## 1.1 Incorporating evidence

Dr Bayes searches the mansion thoroughly. He finds that the only weapons available are an ornate ceremonial dagger and an old army revolver. “One of these must be the murder weapon”, he concludes.

So far, we have considered just one random variable: murderer. But now that we have some new information about the possible murder weapons, we can introduce a new random variable, weapon, to represent the choice of murder weapon. This new variable can take two values: revolver or dagger. Given this new variable, the next step is to use probabilities to express its relationship to our existing murderer variable. This will allow us to reason about how these variables affect each other and to make progress in solving the murder.

Suppose Major Grey were the murderer. We might believe that the probability of his choosing a revolver rather than a dagger for the murder is, say, 90% on the basis that he is ex-military and would be familiar with the use of guns. But if instead Miss Auburn were the murderer, we might think the probability of her using a revolver would be much smaller, say 20%, on the basis that she is unlikely to be familiar with the operation of an old revolver and is therefore more likely to choose the dagger. This means that the probability distribution over the random variable weapon depends on whether the murderer is Major Grey or Miss Auburn. This is known as a conditional probability distribution because the probability values it gives vary depending on another random variable, in this case murderer. If Major Grey were the murderer, the conditional probability of choosing the revolver can be expressed like so:

Here the quantity on the left side of this equation is read as “the probability that the weapon is the revolver given that the murderer is Grey”. It describes a probability distribution over the quantity on the left side of the vertical ‘conditioning’ bar (in this case the value of weapon) which depends on the value of any quantities on the right hand side of the bar (in this case the value of murderer). We also say that the distribution over weapon is conditioned on the value of murderer.

Since the only other possibility for the weapon is a dagger, the probability that Major Grey would choose the dagger must be 10%, and hence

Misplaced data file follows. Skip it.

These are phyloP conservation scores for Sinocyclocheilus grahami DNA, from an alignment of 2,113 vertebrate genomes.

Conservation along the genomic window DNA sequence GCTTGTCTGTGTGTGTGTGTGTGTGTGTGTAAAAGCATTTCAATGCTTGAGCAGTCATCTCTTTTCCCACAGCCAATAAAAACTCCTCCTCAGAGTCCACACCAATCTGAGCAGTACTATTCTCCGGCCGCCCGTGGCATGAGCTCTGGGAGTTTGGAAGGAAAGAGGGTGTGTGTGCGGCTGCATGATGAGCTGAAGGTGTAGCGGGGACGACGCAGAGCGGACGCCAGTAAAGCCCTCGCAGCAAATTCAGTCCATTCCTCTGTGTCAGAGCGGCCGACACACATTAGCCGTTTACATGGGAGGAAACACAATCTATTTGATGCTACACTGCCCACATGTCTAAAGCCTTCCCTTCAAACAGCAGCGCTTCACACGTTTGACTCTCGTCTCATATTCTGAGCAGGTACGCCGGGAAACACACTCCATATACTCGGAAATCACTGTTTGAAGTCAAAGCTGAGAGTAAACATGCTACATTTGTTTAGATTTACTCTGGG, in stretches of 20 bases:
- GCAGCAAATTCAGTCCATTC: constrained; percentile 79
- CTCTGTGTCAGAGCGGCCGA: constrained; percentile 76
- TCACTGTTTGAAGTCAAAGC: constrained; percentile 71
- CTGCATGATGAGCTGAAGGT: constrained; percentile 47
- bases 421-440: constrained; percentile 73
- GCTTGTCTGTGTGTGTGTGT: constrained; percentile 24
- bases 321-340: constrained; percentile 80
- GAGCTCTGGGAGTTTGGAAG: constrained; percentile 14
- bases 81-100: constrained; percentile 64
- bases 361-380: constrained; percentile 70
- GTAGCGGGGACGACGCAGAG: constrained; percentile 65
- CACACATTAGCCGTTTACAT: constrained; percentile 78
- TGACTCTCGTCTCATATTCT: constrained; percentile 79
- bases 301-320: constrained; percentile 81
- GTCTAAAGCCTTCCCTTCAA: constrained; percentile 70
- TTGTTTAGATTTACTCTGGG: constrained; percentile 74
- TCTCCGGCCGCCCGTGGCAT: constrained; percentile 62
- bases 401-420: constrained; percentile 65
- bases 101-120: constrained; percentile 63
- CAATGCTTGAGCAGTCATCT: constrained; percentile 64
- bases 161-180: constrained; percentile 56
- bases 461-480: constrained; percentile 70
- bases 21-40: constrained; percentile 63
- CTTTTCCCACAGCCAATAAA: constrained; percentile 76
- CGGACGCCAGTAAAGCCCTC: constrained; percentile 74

Again, we can also express this information in pictorial form, as shown in Figure 1.2.

Here we see a square with a total area of 1.0. The upper region, with area 0.9, corresponds to the conditional probability of the weapon being the revolver, while the lower region, with area 0.1, corresponds to the conditional probability of the weapon being the dagger. If we pick a point at random uniformly from within the square (in other words, sample from the distribution), there is a 90% probability that the weapon will be the revolver.

Now suppose instead that it was Miss Auburn who committed the murder. Recall that we considered the probability of her choosing the revolver was 20%. We can therefore write

Again, the only other choice of weapon is the dagger and so

This conditional probability distribution can be represented pictorially as shown in Figure 1.3.

We can combine all of the above information into the more compact form

This can be expressed in an even more compact form as $P(\var{weapon} | \var{murderer})$. As before, we have a normalization constraint which is a consequence of the fact that, for each of the suspects, the weapon used must have been either the revolver or the dagger. This constraint can be written as

where the sum is over the two states of the random variable weapon, that is for weapon=revolver and for weapon=dagger, with murderer held at any fixed value (Grey or Auburn). Notice that we do not expect that the probabilities add up to 1 over the two states of the random variable murderer, which is why the two numbers in equation (1.10) do not add up to 1. These probabilities do not need to add up to 1, because they refer to the probability that the revolver was the murder weapon in two different circumstances: if Grey was the murderer and if Auburn was the murderer. For example, the probability of choosing the revolver could be high in both circumstances or low in both circumstances – so the normalization constraint does not apply.

Conditional probabilities can be written in the form of a conditional probability table (CPT) – which is the form we will often use in this book. For example, the conditional probability table for $P(\var{weapon} | \var{murderer})$ looks like this:

Table 1.1The conditional probability table for $P(\var{weapon} | \var{murderer})$. Table columns correspond to values of the conditioned variable weapon, rows correspond to values of the conditioning variable murderer, and table cells contain the conditional probability values. The normalization constraint means that the values in any row must add up to 1. We have also added blue bars to the table to provide a visual indication of the probability values.